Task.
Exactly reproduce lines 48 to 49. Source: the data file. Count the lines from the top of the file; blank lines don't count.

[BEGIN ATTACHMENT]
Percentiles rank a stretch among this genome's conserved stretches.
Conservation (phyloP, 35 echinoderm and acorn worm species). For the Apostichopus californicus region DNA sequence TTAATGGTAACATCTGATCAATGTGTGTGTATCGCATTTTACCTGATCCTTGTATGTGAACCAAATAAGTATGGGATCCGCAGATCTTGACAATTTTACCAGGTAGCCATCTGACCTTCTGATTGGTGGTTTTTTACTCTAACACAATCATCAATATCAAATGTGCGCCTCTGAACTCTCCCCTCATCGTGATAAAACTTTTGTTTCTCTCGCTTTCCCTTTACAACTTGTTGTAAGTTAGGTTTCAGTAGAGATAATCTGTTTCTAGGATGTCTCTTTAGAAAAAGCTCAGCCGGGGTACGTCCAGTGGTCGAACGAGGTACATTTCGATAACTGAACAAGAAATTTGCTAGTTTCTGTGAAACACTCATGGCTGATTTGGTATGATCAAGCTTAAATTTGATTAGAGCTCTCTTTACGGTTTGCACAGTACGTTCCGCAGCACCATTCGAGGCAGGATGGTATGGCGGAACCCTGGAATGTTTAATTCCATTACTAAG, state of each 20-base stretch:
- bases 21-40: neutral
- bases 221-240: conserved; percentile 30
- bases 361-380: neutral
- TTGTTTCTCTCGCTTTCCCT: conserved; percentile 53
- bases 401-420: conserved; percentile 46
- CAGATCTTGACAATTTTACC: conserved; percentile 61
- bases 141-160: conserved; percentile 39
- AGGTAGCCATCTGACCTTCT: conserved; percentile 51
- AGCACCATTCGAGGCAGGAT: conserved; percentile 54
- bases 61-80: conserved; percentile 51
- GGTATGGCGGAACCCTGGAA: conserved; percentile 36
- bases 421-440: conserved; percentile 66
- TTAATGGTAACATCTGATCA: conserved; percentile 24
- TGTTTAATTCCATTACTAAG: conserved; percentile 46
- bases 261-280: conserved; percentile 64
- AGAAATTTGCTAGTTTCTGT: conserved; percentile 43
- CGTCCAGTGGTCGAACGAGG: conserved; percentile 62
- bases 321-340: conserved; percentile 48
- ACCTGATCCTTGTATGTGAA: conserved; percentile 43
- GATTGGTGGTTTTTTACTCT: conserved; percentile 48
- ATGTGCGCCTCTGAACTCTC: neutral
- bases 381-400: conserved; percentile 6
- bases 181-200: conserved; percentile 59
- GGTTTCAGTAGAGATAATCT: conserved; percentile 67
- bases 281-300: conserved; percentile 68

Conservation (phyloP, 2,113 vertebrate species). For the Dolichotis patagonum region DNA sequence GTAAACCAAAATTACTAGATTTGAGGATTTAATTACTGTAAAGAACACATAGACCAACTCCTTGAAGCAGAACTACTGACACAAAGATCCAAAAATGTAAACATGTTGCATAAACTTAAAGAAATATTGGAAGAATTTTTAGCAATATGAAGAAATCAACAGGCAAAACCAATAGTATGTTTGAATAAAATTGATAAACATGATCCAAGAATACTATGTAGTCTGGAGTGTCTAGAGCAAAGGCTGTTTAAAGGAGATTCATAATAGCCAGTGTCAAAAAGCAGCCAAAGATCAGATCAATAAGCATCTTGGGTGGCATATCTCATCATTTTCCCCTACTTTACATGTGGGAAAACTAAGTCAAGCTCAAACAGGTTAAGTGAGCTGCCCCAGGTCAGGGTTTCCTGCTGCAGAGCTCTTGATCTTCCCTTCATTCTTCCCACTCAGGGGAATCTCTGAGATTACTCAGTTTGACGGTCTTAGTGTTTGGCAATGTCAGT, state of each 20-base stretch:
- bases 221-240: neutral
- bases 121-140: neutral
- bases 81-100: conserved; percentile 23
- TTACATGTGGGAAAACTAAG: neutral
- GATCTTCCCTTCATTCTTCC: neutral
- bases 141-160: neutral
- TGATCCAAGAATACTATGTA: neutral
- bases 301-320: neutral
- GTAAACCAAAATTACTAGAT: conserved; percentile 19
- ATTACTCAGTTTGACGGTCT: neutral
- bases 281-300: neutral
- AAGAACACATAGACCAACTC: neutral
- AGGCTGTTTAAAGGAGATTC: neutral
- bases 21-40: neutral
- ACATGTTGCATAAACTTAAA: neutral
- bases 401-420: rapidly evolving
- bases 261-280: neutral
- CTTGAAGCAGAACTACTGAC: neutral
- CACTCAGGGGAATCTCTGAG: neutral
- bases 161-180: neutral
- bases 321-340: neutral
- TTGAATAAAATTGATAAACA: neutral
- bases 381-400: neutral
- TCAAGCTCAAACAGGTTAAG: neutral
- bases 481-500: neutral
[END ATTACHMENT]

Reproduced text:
- bases 161-180: neutral
- bases 321-340: neutral